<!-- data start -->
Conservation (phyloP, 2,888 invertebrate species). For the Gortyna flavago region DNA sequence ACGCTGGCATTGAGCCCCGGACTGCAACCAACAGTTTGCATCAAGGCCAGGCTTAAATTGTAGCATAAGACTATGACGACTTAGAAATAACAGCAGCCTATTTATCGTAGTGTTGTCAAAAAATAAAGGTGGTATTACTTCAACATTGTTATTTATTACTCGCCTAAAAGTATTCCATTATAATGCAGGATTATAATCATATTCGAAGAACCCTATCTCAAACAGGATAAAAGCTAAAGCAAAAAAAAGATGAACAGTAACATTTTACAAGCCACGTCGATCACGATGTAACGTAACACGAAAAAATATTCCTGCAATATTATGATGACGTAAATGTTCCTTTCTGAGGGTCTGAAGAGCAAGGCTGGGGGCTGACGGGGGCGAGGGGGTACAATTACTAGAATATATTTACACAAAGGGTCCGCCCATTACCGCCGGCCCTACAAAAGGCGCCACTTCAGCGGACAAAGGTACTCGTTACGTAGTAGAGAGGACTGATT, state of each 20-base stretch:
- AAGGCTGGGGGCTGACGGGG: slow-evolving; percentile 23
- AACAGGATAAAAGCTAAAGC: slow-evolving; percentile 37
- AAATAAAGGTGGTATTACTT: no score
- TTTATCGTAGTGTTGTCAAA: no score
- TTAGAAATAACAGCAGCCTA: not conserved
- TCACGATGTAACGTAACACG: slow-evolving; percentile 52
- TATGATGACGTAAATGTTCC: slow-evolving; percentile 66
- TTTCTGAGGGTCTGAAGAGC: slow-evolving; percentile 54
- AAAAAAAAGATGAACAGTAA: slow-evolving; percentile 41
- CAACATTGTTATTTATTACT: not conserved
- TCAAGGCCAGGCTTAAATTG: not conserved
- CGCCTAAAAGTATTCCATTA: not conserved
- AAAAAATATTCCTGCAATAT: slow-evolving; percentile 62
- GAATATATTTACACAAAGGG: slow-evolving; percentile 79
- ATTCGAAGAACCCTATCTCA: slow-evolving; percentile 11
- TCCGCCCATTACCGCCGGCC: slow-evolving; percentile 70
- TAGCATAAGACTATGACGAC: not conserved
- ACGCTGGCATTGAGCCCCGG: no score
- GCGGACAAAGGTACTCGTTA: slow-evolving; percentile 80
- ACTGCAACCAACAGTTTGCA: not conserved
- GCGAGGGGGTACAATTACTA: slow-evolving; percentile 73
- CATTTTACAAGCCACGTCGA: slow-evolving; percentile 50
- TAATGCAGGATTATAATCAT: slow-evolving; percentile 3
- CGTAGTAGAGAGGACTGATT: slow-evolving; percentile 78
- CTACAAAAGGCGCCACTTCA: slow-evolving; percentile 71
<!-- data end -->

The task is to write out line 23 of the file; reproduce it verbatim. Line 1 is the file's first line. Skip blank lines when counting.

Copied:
- CATTTTACAAGCCACGTCGA: slow-evolving; percentile 50